None of these situations are ideal, and yet, you probably have encountered them time and time again. Narcissists only care about your feelings if they align with theirs. They just aren’t interested in a truth that doesn’t fit their specific narrative.

When dealing with a narcissist, it’s often better to remain detached, aloof, or disentangled altogether. Don’t share anything that could be used against you. Stick with surface-level details if needed. Be mindful of the risk associated with dishing out vulnerable information.

Remember that you are responsible for how you react to your emotions. Telling the narcissist how you feel is one choice you can make. But chances are, you won’t like the outcome.  

Final Thoughts

Do narcissists know they are narcissistic? At the end of the day, how much does it really matter? If insight doesn’t lead to sustainable change (or your happiness), is this relationship really serving your needs? 

Most narcissists aren’t interested in honoring your well-being. They’re interested in their self-serving tendencies. 

You are allowed to decide what boundaries work in your life. This may mean taking a no-contact approach. Breaking free from narcissistic abuse can feel overwhelming, but you deserve fulfillment, respect, and autonomy!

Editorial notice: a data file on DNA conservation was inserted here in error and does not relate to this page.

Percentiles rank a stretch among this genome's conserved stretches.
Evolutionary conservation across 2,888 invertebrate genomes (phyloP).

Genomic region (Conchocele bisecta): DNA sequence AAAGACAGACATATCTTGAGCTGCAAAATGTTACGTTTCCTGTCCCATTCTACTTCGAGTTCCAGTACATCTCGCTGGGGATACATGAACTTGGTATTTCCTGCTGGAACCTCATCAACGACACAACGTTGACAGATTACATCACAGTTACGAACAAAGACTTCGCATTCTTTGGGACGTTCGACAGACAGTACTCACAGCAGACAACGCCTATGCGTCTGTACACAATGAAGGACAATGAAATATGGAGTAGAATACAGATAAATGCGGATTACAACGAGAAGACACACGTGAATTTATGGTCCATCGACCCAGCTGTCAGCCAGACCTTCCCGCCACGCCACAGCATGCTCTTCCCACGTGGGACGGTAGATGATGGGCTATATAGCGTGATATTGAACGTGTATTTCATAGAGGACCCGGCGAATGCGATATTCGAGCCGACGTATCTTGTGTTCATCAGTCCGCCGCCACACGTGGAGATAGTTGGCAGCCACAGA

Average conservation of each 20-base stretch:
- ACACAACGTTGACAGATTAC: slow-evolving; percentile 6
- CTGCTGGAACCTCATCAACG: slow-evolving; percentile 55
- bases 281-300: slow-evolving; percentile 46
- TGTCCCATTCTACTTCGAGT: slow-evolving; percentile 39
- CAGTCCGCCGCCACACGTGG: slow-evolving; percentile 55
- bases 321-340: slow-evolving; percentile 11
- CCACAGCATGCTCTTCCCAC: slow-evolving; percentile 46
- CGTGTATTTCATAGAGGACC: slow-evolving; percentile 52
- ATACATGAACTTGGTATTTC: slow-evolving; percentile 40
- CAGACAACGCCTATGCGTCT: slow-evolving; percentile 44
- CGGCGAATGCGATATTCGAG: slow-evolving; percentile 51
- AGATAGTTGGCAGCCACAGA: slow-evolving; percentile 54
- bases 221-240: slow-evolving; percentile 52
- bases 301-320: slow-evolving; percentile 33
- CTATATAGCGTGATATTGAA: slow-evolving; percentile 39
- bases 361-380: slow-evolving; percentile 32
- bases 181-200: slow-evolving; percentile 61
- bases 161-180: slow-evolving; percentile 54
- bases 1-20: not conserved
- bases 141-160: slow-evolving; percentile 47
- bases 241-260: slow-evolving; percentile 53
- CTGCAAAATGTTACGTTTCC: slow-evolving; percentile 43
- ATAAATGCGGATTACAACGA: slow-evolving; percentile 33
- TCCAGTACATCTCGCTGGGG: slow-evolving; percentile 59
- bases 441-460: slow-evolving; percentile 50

If you’re ready to take control of your life, download the free Beginner’s Healing Roadmap. You’ll get a 14-day series of emails with emotional support and encouragement and a 13-pg PDF of healing prompts. Plus, you get complimentary seating to the masterclass, 7 Proven Steps to Break the Narcissistic Spell.

Recovering from narcissistic abuse is hard, and it’s okay to admit you need help. If you’re ready to go deeper now, check out the #1 therapist-approved online program for narcissistic abuse recovery. This program is so effective, counselors and therapists refer their clients to it and it’s also shared in shelters across the U.S.  You can see for yourself here.


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9 comments
Beth says March 29, 2021

I believe that on some level narcissists are aware of their abusive behavior because they so accurately describe it when they twist reality and attribute those behaviors to the target-victim. When they accuse their partner of the very things that only they, the narcissist, is doing, through blame shifting and projection, this is some indication that they realize what they are doing. You hit the nail on the head, however, in that they don’t care. They know what they are doing on some level and they don’t care about the damage and pain they cause. Even worse, they revel in being able to manipulate you and seem to take sadistic satisfaction and pleasure in causing pain. So not only do they not care, they have a perverse desire to inflict suffering. Then when the victim has a normal human response to the abuse, the narcissist makes it worse by punishing the victim for that response with irrational anger, stunning indifference, ridicule, or other hurtful behavior.